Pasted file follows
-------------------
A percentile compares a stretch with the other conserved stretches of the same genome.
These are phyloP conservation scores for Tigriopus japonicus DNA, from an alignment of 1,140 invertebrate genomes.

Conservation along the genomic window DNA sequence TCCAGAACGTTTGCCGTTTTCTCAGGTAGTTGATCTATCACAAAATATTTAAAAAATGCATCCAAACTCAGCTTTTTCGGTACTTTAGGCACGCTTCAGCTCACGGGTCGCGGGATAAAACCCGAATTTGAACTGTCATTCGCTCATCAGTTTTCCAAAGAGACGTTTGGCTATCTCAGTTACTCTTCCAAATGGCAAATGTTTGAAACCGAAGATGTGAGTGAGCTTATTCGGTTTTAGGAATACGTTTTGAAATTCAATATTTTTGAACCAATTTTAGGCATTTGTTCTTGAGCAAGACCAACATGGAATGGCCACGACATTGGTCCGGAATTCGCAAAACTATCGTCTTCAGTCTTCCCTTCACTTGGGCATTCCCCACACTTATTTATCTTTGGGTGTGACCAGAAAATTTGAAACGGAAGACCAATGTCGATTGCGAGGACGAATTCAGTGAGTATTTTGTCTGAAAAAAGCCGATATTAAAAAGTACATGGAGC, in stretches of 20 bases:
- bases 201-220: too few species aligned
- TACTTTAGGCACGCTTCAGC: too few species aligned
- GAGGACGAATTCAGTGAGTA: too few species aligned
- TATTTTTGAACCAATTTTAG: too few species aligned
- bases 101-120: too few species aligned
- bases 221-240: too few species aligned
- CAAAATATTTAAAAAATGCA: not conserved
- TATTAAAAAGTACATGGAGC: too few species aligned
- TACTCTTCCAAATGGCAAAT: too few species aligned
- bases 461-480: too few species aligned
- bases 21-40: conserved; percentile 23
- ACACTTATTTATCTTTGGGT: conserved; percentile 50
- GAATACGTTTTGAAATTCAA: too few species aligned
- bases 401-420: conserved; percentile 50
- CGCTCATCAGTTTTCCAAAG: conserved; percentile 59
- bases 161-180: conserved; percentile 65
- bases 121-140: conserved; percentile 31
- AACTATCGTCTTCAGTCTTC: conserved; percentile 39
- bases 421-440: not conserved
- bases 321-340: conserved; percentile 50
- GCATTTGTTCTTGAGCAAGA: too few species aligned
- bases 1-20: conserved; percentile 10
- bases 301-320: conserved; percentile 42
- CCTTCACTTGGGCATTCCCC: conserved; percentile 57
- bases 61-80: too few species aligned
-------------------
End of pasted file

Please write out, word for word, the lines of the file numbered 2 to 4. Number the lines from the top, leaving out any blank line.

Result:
These are phyloP conservation scores for Tigriopus japonicus DNA, from an alignment of 1,140 invertebrate genomes.

Conservation along the genomic window DNA sequence TCCAGAACGTTTGCCGTTTTCTCAGGTAGTTGATCTATCACAAAATATTTAAAAAATGCATCCAAACTCAGCTTTTTCGGTACTTTAGGCACGCTTCAGCTCACGGGTCGCGGGATAAAACCCGAATTTGAACTGTCATTCGCTCATCAGTTTTCCAAAGAGACGTTTGGCTATCTCAGTTACTCTTCCAAATGGCAAATGTTTGAAACCGAAGATGTGAGTGAGCTTATTCGGTTTTAGGAATACGTTTTGAAATTCAATATTTTTGAACCAATTTTAGGCATTTGTTCTTGAGCAAGACCAACATGGAATGGCCACGACATTGGTCCGGAATTCGCAAAACTATCGTCTTCAGTCTTCCCTTCACTTGGGCATTCCCCACACTTATTTATCTTTGGGTGTGACCAGAAAATTTGAAACGGAAGACCAATGTCGATTGCGAGGACGAATTCAGTGAGTATTTTGTCTGAAAAAAGCCGATATTAAAAAGTACATGGAGC, in stretches of 20 bases:
- bases 201-220: too few species aligned